Summary: If God hated human sacrifice, why would He ask Abraham to offer his only son as a burnt offering to Him? And what can this story mean to us?

CHILDREN'S STORY (I used a flannel graph display on the overhead) In the days of Abraham, one of the ways people showed their love for God by offering Him a sacrifice. A sacrifice is like a gift. It’s something you give to God to show Him you are willing to obey Him, even when it costs you something. Usually, it was something like a sheep or a lamb. But when Isaac was still a young boy, God asked Abraham for a different kind of a sacrifice. God said “This year, instead of killing an animal and giving it to me, I want you to give me your only son, Isaac.”

Abraham was shocked. He thought to himself “NO, not Isaac. He’s my only son, how could I possibly kill my only son?” But then he remembered God’s promise that Isaac would be the father of many nations, and he realized God would not have lied to him. He reasoned – if God has asked me to sacrifice my only son, it must be that he will raise him from the dead.”

The next morning, he took Isaac and went to the place of sacrifice. Isaac had been on these trips several times before… and he began to realize that something was missing. “Father,” he said, “we’ve forgotten to bring something to sacrifice.”

And Abraham replied “Don’t worry son… God will supply the sacrifice.”

When they reached the place of the sacrifice, Abraham tied his son and placed him on the altar. He raised the knife to kill his son as God had asked… and SUDDENLY – an angel appeared and shouted “STOP!!!! Now I know that you love me. You were willing to give your only son to me as a sacrifice… that’s all I wanted to know.”

And Abraham looked, and there in the bushes was a big male sheep, caught by its horns. And Abraham went and took that big sheep and offered it up as a burnt offering to God.”

And then Abraham and Isaac walked home together.


TEXT: Hebrews 11:17-19 “By faith Abraham, when he was tested, offered up Isaac, and he who had received the promises was in the act of offering up his only son, of whom it was said, "Through Isaac shall your offspring be named." He considered that God was able even to raise him from the dead, from which, figuratively speaking, he did receive him back.

SERMON: About 35 years ago, I was reading a copy of “Biblical Archeological Review” (Biblical Archaeology Review 10:1, January/February 1984 “Child Sacrifice at Carthage—Religious Rite or Population Control?”) and they were discussing the city of Carthage in northern Africa. Carthage was where Hannibal came from, and it was a major military power that challenged the might of Rome.

Archeologists had been doing some digging around the city Carthage and they were surprised at what they’d found. You see, many archeologists view religion as something that has evolved. The thinking is that early religion was crude and barbaric, and human sacrifices were the norm. But as religion evolved (they say) people became more “humane” and offered animals. But that’s not what they found at Carthage. It seems that the early sacrifices were animals, and as time went on human sacrifice became more common (replacing animal sacrifices). Now, that puzzled the “experts” and led them to speculate as to why that happened. The explanation from the authors of this article was that when Carthage was first founded animals were plentiful, and children – not so much. If the city was to grow, they had to keep the children alive and thus, animals were less important – and were sacrificed to their gods. But as the city grew, animals grew scarce. and children weren’t (scarce). So human sacrifice replaced animal sacrifice.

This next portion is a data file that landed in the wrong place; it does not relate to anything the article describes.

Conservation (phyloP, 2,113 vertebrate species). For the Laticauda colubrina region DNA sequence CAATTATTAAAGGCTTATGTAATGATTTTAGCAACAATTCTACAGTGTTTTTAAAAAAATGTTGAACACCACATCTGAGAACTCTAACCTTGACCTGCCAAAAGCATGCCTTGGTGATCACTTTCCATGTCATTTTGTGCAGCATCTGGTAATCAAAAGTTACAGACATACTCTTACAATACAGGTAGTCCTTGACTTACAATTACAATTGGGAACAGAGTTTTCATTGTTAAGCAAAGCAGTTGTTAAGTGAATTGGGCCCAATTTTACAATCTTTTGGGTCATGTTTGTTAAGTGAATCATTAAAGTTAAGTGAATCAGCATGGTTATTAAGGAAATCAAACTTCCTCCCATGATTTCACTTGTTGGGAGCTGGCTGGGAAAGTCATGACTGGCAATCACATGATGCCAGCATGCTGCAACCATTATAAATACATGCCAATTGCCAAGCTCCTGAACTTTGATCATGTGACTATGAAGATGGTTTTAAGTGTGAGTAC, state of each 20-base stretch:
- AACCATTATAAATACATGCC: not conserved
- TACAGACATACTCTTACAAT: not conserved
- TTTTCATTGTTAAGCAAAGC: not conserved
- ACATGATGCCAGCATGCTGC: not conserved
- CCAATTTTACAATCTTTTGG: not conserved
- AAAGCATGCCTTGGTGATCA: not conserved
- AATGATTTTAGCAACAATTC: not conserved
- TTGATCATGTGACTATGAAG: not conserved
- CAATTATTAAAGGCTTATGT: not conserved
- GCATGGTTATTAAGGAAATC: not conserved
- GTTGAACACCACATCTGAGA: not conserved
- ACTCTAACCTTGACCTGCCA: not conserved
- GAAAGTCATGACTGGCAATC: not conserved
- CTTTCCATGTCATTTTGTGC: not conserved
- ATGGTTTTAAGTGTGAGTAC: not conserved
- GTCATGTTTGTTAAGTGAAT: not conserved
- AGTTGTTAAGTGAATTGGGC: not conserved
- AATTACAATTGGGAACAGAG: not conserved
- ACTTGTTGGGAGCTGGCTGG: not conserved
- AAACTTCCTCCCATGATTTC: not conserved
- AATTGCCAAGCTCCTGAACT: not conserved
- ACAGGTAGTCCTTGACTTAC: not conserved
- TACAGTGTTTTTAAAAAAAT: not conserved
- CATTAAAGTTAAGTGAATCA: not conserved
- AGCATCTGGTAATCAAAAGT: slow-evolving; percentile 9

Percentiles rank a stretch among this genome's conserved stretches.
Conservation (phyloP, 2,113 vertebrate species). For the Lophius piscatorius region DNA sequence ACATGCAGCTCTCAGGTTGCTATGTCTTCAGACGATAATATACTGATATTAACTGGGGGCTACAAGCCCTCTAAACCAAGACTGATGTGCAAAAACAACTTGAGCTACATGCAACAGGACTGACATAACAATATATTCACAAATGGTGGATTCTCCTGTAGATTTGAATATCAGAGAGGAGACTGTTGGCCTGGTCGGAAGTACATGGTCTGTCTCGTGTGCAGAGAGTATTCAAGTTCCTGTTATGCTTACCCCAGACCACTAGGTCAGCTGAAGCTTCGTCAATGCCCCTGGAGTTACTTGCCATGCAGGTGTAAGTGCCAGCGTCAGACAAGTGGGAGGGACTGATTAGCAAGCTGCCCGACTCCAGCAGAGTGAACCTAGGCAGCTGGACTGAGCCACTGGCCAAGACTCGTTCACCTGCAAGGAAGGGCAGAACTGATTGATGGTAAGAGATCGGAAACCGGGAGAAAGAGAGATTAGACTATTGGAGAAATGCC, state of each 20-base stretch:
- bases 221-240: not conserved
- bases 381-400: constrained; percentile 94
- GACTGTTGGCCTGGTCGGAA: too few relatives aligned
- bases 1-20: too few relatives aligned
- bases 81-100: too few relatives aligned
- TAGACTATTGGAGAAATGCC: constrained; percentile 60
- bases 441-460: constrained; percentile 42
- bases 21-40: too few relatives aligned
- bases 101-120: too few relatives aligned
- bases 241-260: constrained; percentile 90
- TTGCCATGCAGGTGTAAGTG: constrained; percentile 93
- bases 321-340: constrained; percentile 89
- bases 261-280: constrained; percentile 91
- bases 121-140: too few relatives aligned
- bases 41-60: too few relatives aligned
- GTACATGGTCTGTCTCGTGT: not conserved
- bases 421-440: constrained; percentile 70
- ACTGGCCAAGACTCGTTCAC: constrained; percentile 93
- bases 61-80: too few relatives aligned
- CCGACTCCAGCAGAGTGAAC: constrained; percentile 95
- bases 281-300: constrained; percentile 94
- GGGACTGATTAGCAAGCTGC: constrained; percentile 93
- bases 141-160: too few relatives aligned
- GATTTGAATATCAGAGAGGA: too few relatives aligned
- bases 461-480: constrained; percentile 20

In the Old Testament, there were a lot of nations who sacrificed their children to their pagan gods, and often their child sacrifices came after a defeat and a great disaster.

In Deuteronomy God told Israel “When the LORD your God cuts off before you the nations whom you go in to dispossess, and you dispossess them and dwell in their land, take care that you be not ensnared to follow them, after they have been destroyed before you, and that you do not inquire about their gods, saying, ‘How did these nations serve their gods? — that I also may do the same.’ “You shall not worship the LORD your God in that way, for every abominable thing that the LORD hates they have done for their gods, for they even burn their sons and their daughters in the fire to their gods.” Deuteronomy 12:29-31

And in Leviticus 20:2 God hammered it home: “Say to the people of Israel, ‘Any one of the people of Israel or of the strangers who sojourn in Israel who gives any of his children to Molech shall surely be put to death. The people of the land shall stone him with stones.’”

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